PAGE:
‘The First Madness is That We Were Born, That They Stuffed a God Into a Bag of Skin’
- This article has been updated to reflect Akwaeke Emezi’s preferred pronouns, they/them
Usually, when reading, I am either entertained or impressed by technical mastery. It is rare for me to say a book changed my life, or even that it moved me. But Freshwater, Akwaeke Emezi’s debut novel, affected me deeply.
The Ada, the protagonist, is an ọgbanje child. Within Igbo ontology, ọgbanje are malevolent spirits that inhabit some human children from birth, but are also always trying to return to the spirit world. This return often happens before puberty, where their human vessel meets their death, ‘the doorway is death’, only for the spirits to be born within another child, to the same mother, causing constant grief.
The novel is autobiographical. On their Instagram page Emezi describes themselves as an ‘ọgbanje embodiment paradox’. They exists in liminal spaces.
Within a Western psychiatric framework, the Ada could be described as someone with a mental illness.
This was certainly not Emezi’s aim. They have been vocal about how the novel is not in any way a metaphor.
But as someone diagnosed with a mental illness, I could relate to the Ada’s experiences. The arguments with Asụghara —one of the spirits— are very similar to my own internal monologue during times of crises. Reading about the Ada’s experiences, her behaviour and reactions in certain situations —actions attributed to the ọgbanje, but which could also be read as symptomatic behaviour— was to really see myself and my history laid bare.
Asụghara’s presence is more pronounced when the Ada is in the midst of a painful or negative incident; it is during a particularly violent experience that they (Asụghara) first manifest, and as the novel continues, they continue to come to the fore to, sort of, take the blows during whatever it is that is happening (especially sexual encounters) and shield the Ada from what she could feel as a consequence.
About this, Asụghara says,
Ada was never there. I had already promised she would never be there/ I had her put her pain with me because I could use it as fuel, I could do things with it that she couldn’t.
Susan Sontag speaks of madness as a defence against terror, madness as a defence against grief, and it is easy to understand the sometimes destructive behaviour we give in to during periods of psychic terror, where we might, at times, allow that malicious inner voice to choose whatever brings relief.
I think of the times I have cut off my hair on what seems to others as a whim; dressing androgynously to appear handsome — rather than beautiful, an attempt at neutrality as identity disturbance takes hold.
All of these seemingly impulsive, along with body modification — tattoos, piercings etc. — are an attempt to reflect externally what is happening internally.
As the other ọgbanje say,
this is all, ultimately, a litany of madness—the colors of it, the sounds it makes in heavy nights, the chirping of it across the shoulder of the morning. Think of brief insanities that are in you, not just the ones that blossomed as you grew into taller, more sinful versions of yourself, but the ones you were born with, tucked behind your liver.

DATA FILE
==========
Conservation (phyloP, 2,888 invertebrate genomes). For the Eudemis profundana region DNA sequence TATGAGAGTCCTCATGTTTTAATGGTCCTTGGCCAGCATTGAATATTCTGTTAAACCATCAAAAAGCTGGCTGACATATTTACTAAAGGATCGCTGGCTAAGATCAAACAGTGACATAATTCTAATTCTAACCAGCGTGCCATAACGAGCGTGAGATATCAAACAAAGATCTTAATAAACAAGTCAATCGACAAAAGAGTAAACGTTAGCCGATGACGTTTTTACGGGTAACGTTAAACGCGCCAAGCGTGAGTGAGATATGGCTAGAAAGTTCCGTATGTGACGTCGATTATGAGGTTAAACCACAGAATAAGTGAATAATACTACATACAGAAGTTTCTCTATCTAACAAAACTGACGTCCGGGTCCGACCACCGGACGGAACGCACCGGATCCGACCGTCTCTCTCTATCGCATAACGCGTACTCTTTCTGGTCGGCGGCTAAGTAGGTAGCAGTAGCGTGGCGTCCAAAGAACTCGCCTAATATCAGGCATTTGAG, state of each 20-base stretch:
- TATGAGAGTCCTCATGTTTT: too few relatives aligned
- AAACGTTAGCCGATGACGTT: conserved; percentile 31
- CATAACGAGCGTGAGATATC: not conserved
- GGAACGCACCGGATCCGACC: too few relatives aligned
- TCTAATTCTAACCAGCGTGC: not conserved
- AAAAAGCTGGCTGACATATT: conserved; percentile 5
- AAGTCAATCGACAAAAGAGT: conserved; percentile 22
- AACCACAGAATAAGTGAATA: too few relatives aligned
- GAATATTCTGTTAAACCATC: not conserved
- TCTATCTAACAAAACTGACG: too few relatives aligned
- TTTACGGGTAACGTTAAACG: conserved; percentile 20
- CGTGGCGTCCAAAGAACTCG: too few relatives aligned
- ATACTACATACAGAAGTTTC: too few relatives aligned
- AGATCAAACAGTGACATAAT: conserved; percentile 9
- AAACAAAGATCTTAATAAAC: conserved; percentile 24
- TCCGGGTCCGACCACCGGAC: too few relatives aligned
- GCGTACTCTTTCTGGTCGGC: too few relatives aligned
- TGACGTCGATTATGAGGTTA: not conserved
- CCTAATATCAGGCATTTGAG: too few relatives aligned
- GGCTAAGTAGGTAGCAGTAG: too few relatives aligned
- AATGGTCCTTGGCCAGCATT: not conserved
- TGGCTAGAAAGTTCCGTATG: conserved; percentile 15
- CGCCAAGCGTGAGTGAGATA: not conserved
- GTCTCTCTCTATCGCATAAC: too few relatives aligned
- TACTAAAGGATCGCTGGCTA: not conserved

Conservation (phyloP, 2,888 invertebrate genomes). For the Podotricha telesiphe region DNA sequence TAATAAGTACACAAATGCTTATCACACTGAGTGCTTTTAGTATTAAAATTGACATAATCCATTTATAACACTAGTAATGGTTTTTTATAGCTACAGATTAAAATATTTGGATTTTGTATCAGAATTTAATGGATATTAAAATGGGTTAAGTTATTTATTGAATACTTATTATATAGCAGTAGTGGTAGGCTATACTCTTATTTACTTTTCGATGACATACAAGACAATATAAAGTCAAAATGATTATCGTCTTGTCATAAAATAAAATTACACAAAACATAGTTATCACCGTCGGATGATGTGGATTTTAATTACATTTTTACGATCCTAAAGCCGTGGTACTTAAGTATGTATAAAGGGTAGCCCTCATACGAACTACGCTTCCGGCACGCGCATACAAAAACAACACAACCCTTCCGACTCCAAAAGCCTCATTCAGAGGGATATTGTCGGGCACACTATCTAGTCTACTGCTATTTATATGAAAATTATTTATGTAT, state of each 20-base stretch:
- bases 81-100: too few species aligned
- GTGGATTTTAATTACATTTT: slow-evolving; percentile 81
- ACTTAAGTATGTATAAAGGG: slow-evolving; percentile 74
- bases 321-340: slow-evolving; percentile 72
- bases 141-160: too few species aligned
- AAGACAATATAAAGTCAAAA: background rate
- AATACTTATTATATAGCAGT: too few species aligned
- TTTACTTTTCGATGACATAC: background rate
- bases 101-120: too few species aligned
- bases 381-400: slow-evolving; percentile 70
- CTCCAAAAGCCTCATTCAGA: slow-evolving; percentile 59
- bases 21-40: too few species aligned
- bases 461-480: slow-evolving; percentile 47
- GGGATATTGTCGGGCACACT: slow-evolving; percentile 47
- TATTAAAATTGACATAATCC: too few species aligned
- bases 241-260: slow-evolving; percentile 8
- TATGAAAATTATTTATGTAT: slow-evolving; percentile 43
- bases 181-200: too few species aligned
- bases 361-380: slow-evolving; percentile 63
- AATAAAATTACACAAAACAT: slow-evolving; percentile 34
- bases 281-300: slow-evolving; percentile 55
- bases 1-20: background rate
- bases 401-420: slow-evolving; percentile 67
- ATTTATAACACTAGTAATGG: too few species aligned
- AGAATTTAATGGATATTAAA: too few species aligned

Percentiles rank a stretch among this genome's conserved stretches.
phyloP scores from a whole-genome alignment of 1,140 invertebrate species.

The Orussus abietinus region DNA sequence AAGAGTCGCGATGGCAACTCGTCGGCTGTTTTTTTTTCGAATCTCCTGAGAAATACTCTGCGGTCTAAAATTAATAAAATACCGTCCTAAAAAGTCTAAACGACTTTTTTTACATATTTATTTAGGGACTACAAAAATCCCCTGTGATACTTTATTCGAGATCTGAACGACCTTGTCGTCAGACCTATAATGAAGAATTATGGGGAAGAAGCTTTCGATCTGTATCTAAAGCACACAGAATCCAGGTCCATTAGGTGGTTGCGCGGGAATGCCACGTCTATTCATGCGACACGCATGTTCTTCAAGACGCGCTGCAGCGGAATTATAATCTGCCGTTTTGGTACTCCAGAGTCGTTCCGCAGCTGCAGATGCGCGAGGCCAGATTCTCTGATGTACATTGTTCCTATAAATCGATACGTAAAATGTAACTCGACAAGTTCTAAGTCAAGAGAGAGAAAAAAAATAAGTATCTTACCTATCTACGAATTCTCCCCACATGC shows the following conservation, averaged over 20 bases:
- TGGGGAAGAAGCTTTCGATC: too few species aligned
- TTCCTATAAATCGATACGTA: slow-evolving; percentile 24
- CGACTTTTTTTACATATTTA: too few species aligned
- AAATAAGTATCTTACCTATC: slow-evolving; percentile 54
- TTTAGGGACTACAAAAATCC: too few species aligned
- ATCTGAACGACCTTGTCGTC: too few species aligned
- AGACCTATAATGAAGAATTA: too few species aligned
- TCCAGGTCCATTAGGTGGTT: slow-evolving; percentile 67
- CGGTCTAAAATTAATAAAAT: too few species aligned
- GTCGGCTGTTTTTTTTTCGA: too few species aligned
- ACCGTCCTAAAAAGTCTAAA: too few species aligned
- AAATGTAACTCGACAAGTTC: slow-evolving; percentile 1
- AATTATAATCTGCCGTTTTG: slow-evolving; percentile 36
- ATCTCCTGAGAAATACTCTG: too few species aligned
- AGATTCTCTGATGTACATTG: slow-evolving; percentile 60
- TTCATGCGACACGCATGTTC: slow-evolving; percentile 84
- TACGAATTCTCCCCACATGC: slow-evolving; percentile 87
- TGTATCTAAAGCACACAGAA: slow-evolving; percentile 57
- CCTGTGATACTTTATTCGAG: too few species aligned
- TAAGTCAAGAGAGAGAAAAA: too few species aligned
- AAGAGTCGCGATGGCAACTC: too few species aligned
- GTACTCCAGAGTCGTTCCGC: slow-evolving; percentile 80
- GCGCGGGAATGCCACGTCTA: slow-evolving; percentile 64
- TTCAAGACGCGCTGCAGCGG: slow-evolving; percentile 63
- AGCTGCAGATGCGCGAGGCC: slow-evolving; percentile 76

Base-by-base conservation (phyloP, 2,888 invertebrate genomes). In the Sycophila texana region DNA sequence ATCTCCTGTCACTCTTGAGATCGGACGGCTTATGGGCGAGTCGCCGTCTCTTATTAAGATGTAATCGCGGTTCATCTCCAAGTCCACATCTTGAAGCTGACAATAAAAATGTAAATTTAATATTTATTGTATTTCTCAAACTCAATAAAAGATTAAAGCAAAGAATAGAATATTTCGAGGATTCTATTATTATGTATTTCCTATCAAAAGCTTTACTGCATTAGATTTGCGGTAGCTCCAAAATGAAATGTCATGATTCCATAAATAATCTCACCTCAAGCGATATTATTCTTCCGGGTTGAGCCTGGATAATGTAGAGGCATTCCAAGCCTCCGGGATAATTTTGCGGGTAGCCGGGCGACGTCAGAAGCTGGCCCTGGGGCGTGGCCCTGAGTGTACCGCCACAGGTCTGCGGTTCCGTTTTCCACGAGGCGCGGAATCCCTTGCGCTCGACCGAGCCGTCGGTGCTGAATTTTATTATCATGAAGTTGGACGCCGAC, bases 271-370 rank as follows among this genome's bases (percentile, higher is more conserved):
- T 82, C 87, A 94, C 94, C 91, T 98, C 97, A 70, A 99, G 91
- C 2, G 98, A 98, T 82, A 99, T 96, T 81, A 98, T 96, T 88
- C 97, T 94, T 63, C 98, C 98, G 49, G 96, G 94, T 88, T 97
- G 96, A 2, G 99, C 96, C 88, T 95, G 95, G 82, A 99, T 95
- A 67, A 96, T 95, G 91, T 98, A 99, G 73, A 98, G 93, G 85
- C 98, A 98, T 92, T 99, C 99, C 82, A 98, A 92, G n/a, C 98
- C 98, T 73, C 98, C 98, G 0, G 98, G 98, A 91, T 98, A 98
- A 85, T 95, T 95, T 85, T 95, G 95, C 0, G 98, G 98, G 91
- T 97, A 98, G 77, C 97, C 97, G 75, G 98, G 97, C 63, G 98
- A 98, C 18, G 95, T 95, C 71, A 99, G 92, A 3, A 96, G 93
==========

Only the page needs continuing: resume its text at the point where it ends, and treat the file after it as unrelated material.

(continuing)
The Igbo proverb Ebe onye dara, ka chi ya kwatụrụ ya is the epigraph of the fourteenth chapter. It translates to, Where one falls is where his god pushed him down. Essentially, it means that trials are part of your destiny, they are part of (your) god’s plan for you.
Personally, the only god I can conceive of, in the sense of an entity or strong influence that has any control over my life and its trajectories, is mental illness. My brain’s wonderings and wanderings dictate how any given day (and months and years) will turn out.
The proverb is a reminder to me that when I fall, when the anxiety and depression take over and render me unproductive or unable to function, I am not a fuck up; it is my god that pushed me down.
The Ada only speaks as an individual —if that can even be said—in four of twenty-two chapters. This is reflective of how difficult it can be to vocalise any sort of singular experience when you inhabit the three worlds of the Igbo belief system: the spirit world inhabited before birth, the physical plane of human life, and the world of the ancestors. These are not worlds one traverses in a linear fashion, they coexist at all times.
The Ada’s first words in the novel are I don’t have the mouth to tell this story.
How can we tell our stories, our lives, when the world at large discriminates against any experience that does not fit in with social norms? I sometimes think of mental illness diagnoses as a way for the world to categorise those of us who do not fit into prescribed boxes; a way to pathologise what are essentially human experiences. There is a battle within me between accepting this diagnosis as an absolute, objective truth, or recognising it as just a different way of being; a way marked by feeling more than most people do (what is the measure of sadness, of rage, of loneliness, that is socially acceptable?)
And so, how we tell our lives should be as layered, perhaps, as contradictory; as multiple as they are because, as the Ada says, whatever they say will be the truest version of it, since they are the truest version of me.
- Katlego is an editor, primarily interested in fiction. She is based in Pitori, mahlanyeng. She’s currently operating off-the-grid.
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